"game"--that there have only been four rounds before you--then your

view of the histories to follow turns optimistic again.

If you don't know what round of this game you are in, but if someone

able to look in the future tells you "it's interesting: this play is

only going to last for five rounds" then you turn bleak again.

And if you know, in addition, that the causally-connected universe is

not infinite in either space or time, then you conclude that the game

cannot be played at all. After all, expected deaths in round 1 are

0.0278 of a sophont; expected deaths in round 2 are 0.27 sophonts;

expected deaths in round 3 are 2.63 sophonts; if you get to round 490

(and there is a 1/3 chance that you will) expected deaths are 9.26 x

10 ^ 36 sophonts--meaning that you have to have a room large enough

to hold 10 ^ 38 sophonts and a... rather large machine gun at your

disposal.

Indeed, such games can only be played by Devis that can create

universes infinite in duration and extent for their pure amusement,

and juggle infinities like the Flying Karamazov Brothers juggle

beanbags. A simple God who can make a square circle can't do it.

GCU Ritu?

GCU St. Petersburg Paradox

Brad DeLong:

Oooops! That was supposed to be round 40, not round 490.

In round 490, your expected deaths (as of round zero) are 2.89 x

10^481, and you need a room (and a machine gun) large enough for

10^489 sophonts...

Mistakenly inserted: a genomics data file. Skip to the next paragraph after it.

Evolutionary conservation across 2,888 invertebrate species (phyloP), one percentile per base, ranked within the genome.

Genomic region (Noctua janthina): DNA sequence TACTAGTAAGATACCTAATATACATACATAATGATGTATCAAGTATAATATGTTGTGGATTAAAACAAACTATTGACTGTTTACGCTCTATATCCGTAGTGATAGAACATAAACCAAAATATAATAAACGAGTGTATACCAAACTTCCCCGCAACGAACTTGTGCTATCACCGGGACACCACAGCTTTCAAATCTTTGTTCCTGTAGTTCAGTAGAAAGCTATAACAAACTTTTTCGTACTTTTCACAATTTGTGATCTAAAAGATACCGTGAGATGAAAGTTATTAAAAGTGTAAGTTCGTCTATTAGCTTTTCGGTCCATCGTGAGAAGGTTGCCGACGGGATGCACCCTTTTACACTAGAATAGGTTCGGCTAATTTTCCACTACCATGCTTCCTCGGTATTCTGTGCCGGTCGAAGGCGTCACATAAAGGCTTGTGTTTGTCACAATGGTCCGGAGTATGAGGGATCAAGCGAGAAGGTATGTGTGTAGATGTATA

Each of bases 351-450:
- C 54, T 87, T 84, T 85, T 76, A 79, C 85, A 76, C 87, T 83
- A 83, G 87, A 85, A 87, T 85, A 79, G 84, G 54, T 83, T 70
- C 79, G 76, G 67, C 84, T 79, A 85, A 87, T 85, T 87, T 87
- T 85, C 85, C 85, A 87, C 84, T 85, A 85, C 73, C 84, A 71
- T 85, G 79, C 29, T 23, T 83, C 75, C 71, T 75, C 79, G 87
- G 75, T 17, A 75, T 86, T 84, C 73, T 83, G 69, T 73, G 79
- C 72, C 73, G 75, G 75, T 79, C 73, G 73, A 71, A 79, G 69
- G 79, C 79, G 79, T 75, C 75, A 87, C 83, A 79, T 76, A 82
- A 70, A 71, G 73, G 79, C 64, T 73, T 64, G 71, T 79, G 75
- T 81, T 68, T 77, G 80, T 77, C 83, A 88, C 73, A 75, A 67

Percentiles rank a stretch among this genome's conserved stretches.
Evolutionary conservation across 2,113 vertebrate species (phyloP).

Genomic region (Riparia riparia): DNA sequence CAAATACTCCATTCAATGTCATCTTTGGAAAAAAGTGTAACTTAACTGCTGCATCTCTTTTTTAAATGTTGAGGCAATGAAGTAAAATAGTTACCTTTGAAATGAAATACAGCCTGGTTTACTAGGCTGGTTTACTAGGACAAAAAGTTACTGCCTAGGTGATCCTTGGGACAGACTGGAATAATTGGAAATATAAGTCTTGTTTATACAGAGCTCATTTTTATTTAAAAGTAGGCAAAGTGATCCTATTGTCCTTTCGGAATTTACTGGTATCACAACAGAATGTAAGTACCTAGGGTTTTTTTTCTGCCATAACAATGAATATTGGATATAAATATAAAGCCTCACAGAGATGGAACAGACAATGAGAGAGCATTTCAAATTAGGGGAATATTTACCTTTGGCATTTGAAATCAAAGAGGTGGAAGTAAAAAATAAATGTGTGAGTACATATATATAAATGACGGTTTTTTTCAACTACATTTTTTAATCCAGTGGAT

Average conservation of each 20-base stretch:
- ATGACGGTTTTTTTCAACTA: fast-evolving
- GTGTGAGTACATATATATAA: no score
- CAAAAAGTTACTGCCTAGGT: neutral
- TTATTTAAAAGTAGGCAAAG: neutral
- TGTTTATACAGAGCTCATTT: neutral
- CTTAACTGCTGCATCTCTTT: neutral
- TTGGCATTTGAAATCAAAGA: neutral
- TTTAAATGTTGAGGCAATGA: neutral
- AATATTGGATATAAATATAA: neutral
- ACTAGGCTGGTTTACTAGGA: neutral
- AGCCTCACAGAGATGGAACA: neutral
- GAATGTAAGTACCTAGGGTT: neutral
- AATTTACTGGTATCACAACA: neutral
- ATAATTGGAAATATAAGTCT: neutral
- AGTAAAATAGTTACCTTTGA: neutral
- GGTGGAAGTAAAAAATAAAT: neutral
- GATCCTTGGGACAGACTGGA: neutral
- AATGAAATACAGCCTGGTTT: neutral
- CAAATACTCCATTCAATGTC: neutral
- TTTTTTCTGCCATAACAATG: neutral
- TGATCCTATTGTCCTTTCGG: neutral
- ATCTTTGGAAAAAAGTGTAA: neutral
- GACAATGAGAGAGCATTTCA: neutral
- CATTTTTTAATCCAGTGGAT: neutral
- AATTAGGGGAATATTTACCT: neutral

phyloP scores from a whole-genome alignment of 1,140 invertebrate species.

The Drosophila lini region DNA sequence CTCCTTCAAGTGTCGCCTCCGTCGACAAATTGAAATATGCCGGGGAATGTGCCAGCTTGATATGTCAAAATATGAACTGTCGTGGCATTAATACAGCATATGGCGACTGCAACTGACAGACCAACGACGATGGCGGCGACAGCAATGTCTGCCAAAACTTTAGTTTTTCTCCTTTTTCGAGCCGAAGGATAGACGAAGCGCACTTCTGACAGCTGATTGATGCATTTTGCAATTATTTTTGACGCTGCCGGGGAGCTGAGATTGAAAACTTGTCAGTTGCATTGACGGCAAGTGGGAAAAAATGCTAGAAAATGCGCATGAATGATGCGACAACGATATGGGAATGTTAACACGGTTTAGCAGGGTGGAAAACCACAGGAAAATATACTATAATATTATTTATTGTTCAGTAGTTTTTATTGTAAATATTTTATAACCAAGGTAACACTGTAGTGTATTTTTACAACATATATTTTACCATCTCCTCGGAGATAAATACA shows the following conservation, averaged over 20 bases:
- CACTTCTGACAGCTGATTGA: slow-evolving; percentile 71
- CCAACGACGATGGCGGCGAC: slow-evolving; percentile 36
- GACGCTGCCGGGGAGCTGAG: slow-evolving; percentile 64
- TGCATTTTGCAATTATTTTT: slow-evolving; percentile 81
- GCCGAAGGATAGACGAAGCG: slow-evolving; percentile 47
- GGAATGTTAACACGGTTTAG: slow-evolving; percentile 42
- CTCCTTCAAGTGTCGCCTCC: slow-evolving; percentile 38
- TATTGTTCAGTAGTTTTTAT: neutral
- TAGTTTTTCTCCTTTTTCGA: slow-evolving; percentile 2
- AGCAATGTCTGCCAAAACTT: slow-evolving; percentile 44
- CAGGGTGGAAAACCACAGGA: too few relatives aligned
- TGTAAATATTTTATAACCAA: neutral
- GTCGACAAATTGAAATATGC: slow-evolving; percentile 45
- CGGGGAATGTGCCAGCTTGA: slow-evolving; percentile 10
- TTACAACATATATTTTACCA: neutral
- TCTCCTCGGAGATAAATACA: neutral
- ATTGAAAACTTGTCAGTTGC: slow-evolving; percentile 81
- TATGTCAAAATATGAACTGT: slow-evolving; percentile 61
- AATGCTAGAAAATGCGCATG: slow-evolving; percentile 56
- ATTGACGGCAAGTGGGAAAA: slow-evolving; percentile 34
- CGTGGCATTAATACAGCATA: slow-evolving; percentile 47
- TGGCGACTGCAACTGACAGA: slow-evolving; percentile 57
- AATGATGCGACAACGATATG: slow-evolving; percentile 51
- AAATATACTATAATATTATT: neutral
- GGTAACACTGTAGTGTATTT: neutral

GCU Red Faced!

Ritu Ko:

>GCU Ritu?

The arrangements are simple to make, but I need to find a reason to do it.

And, no, watching humans find new ways to kill themselves is *not* fun.

>GCU St. Petersburg Paradox

Which one is this?

Ritu

GCU The Devi who believes in argument [2]

Brad DeLong:

>>GCU St. Petersburg Paradox

>

>Which one is this?

A guy flips a coin repeatedly. If it comes up heads the first time,

he pays you 1 ruble and the game ends. If it comes up tails the first

time and heads the second, he pays you 2 rubles and the game ends. If

it comes up tails the first two times and heads the third, he pays

you 4 rubles and the game ends. Et Cetera. Et Cetera.

How much should you be willing to pay for the opportunity to play

this game? Your expected winnings are, after all, infinite.

GCU What Happens to a Vizier Who Persuades His Sultan to Give Him One

Grain of Wheat on the First Square of a Chessboard, Two Grains of

Wheat on the Second, Four on the Third, Eight on the Fourth, and So

On, Anyway?

Ritu Ko:

>How much should you be willing to pay for the opportunity to play

>this game? Your expected winnings are, after all, infinite.

I'd pay up to the cost of a book [somehow this has long been my limit for